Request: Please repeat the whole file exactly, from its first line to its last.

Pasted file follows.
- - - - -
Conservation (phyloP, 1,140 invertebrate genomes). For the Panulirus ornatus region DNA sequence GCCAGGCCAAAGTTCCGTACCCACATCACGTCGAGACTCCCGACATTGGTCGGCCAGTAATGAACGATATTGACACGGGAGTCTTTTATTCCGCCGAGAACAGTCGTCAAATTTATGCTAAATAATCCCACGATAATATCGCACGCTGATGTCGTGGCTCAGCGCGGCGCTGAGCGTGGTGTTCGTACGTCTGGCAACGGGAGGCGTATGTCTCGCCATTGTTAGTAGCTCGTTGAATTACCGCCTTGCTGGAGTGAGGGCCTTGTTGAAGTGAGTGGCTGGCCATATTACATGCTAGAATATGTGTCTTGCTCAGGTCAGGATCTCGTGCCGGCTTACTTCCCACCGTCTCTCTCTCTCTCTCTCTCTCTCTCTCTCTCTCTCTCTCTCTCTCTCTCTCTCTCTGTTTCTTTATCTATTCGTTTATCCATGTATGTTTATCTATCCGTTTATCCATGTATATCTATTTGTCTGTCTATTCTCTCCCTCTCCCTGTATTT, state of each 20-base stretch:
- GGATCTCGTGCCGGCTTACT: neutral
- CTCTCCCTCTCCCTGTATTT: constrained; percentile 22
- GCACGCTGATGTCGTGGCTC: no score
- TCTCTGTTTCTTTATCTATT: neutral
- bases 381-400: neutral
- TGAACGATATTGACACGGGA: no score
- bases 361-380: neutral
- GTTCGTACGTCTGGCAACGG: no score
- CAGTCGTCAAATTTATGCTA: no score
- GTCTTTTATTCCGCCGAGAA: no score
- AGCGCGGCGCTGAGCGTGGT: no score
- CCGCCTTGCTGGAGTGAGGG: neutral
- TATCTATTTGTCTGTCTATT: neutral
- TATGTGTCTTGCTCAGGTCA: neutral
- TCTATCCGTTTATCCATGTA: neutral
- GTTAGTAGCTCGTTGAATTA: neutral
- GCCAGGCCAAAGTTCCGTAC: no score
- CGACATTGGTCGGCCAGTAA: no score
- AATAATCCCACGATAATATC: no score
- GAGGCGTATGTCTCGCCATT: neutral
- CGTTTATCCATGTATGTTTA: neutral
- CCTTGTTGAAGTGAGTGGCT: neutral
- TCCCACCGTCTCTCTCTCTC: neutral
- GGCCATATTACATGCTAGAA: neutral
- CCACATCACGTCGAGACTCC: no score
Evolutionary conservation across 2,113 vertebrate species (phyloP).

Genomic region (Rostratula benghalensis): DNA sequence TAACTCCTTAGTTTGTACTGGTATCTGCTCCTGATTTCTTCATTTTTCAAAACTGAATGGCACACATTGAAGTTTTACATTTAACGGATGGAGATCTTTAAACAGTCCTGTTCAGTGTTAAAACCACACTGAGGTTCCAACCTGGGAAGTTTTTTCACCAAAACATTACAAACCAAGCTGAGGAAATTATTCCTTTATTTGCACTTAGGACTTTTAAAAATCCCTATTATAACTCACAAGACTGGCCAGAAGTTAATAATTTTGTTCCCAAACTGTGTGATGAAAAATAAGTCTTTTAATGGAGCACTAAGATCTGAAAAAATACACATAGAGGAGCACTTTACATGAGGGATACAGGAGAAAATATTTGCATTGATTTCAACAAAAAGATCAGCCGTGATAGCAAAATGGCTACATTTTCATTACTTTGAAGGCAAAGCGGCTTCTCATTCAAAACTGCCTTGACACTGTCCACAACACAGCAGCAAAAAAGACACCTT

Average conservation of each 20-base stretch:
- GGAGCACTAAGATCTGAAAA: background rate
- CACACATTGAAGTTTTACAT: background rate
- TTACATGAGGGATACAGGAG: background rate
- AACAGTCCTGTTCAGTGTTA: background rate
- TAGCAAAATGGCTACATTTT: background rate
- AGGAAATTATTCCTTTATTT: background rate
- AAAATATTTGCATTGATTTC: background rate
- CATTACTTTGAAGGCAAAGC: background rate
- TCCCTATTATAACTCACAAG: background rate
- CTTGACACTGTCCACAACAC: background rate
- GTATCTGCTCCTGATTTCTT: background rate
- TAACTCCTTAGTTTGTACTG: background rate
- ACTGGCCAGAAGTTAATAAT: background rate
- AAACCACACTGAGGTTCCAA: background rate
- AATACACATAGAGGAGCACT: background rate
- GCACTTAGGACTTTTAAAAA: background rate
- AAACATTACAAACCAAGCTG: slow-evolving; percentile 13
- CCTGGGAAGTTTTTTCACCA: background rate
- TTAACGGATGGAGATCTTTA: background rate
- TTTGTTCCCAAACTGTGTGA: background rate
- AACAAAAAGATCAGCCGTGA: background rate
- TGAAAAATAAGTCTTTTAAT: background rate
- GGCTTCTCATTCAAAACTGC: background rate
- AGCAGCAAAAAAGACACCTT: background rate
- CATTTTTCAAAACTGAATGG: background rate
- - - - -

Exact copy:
Conservation (phyloP, 1,140 invertebrate genomes). For the Panulirus ornatus region DNA sequence GCCAGGCCAAAGTTCCGTACCCACATCACGTCGAGACTCCCGACATTGGTCGGCCAGTAATGAACGATATTGACACGGGAGTCTTTTATTCCGCCGAGAACAGTCGTCAAATTTATGCTAAATAATCCCACGATAATATCGCACGCTGATGTCGTGGCTCAGCGCGGCGCTGAGCGTGGTGTTCGTACGTCTGGCAACGGGAGGCGTATGTCTCGCCATTGTTAGTAGCTCGTTGAATTACCGCCTTGCTGGAGTGAGGGCCTTGTTGAAGTGAGTGGCTGGCCATATTACATGCTAGAATATGTGTCTTGCTCAGGTCAGGATCTCGTGCCGGCTTACTTCCCACCGTCTCTCTCTCTCTCTCTCTCTCTCTCTCTCTCTCTCTCTCTCTCTCTCTCTCTCTCTGTTTCTTTATCTATTCGTTTATCCATGTATGTTTATCTATCCGTTTATCCATGTATATCTATTTGTCTGTCTATTCTCTCCCTCTCCCTGTATTT, state of each 20-base stretch:
- GGATCTCGTGCCGGCTTACT: neutral
- CTCTCCCTCTCCCTGTATTT: constrained; percentile 22
- GCACGCTGATGTCGTGGCTC: no score
- TCTCTGTTTCTTTATCTATT: neutral
- bases 381-400: neutral
- TGAACGATATTGACACGGGA: no score
- bases 361-380: neutral
- GTTCGTACGTCTGGCAACGG: no score
- CAGTCGTCAAATTTATGCTA: no score
- GTCTTTTATTCCGCCGAGAA: no score
- AGCGCGGCGCTGAGCGTGGT: no score
- CCGCCTTGCTGGAGTGAGGG: neutral
- TATCTATTTGTCTGTCTATT: neutral
- TATGTGTCTTGCTCAGGTCA: neutral
- TCTATCCGTTTATCCATGTA: neutral
- GTTAGTAGCTCGTTGAATTA: neutral
- GCCAGGCCAAAGTTCCGTAC: no score
- CGACATTGGTCGGCCAGTAA: no score
- AATAATCCCACGATAATATC: no score
- GAGGCGTATGTCTCGCCATT: neutral
- CGTTTATCCATGTATGTTTA: neutral
- CCTTGTTGAAGTGAGTGGCT: neutral
- TCCCACCGTCTCTCTCTCTC: neutral
- GGCCATATTACATGCTAGAA: neutral
- CCACATCACGTCGAGACTCC: no score
Evolutionary conservation across 2,113 vertebrate species (phyloP).

Genomic region (Rostratula benghalensis): DNA sequence TAACTCCTTAGTTTGTACTGGTATCTGCTCCTGATTTCTTCATTTTTCAAAACTGAATGGCACACATTGAAGTTTTACATTTAACGGATGGAGATCTTTAAACAGTCCTGTTCAGTGTTAAAACCACACTGAGGTTCCAACCTGGGAAGTTTTTTCACCAAAACATTACAAACCAAGCTGAGGAAATTATTCCTTTATTTGCACTTAGGACTTTTAAAAATCCCTATTATAACTCACAAGACTGGCCAGAAGTTAATAATTTTGTTCCCAAACTGTGTGATGAAAAATAAGTCTTTTAATGGAGCACTAAGATCTGAAAAAATACACATAGAGGAGCACTTTACATGAGGGATACAGGAGAAAATATTTGCATTGATTTCAACAAAAAGATCAGCCGTGATAGCAAAATGGCTACATTTTCATTACTTTGAAGGCAAAGCGGCTTCTCATTCAAAACTGCCTTGACACTGTCCACAACACAGCAGCAAAAAAGACACCTT

Average conservation of each 20-base stretch:
- GGAGCACTAAGATCTGAAAA: background rate
- CACACATTGAAGTTTTACAT: background rate
- TTACATGAGGGATACAGGAG: background rate
- AACAGTCCTGTTCAGTGTTA: background rate
- TAGCAAAATGGCTACATTTT: background rate
- AGGAAATTATTCCTTTATTT: background rate
- AAAATATTTGCATTGATTTC: background rate
- CATTACTTTGAAGGCAAAGC: background rate
- TCCCTATTATAACTCACAAG: background rate
- CTTGACACTGTCCACAACAC: background rate
- GTATCTGCTCCTGATTTCTT: background rate
- TAACTCCTTAGTTTGTACTG: background rate
- ACTGGCCAGAAGTTAATAAT: background rate
- AAACCACACTGAGGTTCCAA: background rate
- AATACACATAGAGGAGCACT: background rate
- GCACTTAGGACTTTTAAAAA: background rate
- AAACATTACAAACCAAGCTG: slow-evolving; percentile 13
- CCTGGGAAGTTTTTTCACCA: background rate
- TTAACGGATGGAGATCTTTA: background rate
- TTTGTTCCCAAACTGTGTGA: background rate
- AACAAAAAGATCAGCCGTGA: background rate
- TGAAAAATAAGTCTTTTAAT: background rate
- GGCTTCTCATTCAAAACTGC: background rate
- AGCAGCAAAAAAGACACCTT: background rate
- CATTTTTCAAAACTGAATGG: background rate